“Yes-let’s said Tigger, bouncing a little, even though he had no idea what was to be begun. He liked to be asked to do things, and he liked to be asked to do them first, and he always said “yes,” because it is much more interesting when you do.”
-David Benedictus, Return to the Hundred Acre Wood
As leaders (or community members, parents, friends), deciding where to spend our physical and emotional energy can be daunting. So much of the self-help literature seems to be teaching us how to say “no” to the wrong things so we have more time to say “yes” to the “right” things.
That makes sense.
What can be more difficult is knowing the difference. Sometimes the most illogical opportunities can provide the most fascinating experiences. Sometimes the growth comes precisely because the opportunity is out of our comfort zone, or because we have to completely rearrange our lives to make room for it.
Yes can be scary.
Yes leads to opportunity.
A Story of Yes
I recently got involved in writing and directing a children’s musical for our church. An out of the box “yes” project for me for sure. On the surface, there was absolutely no room in my life for this, but it was an amazing experience. The kids and volunteers were fantastic. I must say, we put on a heck of a show.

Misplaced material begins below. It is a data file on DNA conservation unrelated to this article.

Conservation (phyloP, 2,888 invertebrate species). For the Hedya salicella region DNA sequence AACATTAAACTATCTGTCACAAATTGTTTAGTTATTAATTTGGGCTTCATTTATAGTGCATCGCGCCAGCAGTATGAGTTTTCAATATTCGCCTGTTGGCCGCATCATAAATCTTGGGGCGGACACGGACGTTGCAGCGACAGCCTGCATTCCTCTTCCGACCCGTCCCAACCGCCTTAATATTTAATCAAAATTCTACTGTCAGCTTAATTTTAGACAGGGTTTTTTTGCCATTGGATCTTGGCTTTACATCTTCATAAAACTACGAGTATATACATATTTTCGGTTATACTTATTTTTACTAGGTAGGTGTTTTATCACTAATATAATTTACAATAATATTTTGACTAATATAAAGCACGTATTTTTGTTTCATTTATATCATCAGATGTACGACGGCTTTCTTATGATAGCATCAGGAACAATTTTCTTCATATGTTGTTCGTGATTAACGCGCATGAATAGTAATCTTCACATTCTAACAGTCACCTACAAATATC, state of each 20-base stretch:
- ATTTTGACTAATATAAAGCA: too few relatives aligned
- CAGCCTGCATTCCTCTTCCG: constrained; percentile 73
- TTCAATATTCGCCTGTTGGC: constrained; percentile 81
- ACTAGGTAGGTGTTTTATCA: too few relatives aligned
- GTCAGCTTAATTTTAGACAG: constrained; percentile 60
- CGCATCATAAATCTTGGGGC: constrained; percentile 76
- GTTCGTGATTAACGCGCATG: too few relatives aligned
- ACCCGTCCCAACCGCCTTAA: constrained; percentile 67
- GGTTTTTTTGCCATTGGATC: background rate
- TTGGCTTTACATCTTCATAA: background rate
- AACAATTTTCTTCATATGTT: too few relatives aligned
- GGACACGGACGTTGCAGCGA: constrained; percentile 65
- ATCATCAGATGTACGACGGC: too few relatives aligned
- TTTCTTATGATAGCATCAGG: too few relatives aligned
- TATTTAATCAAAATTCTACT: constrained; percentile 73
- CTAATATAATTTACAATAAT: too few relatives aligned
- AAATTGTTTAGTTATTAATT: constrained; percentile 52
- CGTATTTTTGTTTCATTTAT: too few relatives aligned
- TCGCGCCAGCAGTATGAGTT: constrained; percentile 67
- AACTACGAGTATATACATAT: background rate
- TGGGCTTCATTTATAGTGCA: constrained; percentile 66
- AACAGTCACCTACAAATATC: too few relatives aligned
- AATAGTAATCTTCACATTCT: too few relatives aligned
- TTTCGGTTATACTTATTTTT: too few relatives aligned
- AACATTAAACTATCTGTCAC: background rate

But then, came the real “yes” or “no” question. We had performed the show one evening, deconstructed (and thrown away) most of the set, and a few weeks had gone by when I got a call from my minister. “Would we reprise the show for a church service?”
Everyone who knows me well and cares about me had the same reaction, “say no.” They saw how the show consumed me the first time. On the surface it did not make sense, the logistics of pulling this off again, with the kids out of practice, many of the volunteers gone, limited set. Something made me say, “yes.”
What happened next was one of the most magical moments of my year. We found enough of the set to make it look fun, the kids all stepped up to practice like crazy on their own, they managed themselves backstage without a lot of parent volunteers, the congregation was absolutely packed and the kids had a blast and received a standing ovation. As I was standing there after the service, I had tears in my eyes and thought, “I almost said, no.”
Sometimes saying no can prevent us from stretching ourselves or working past the surface difficulties. I will surely still say “no” to many things, but I have learned the value of thinking well and deep before I do.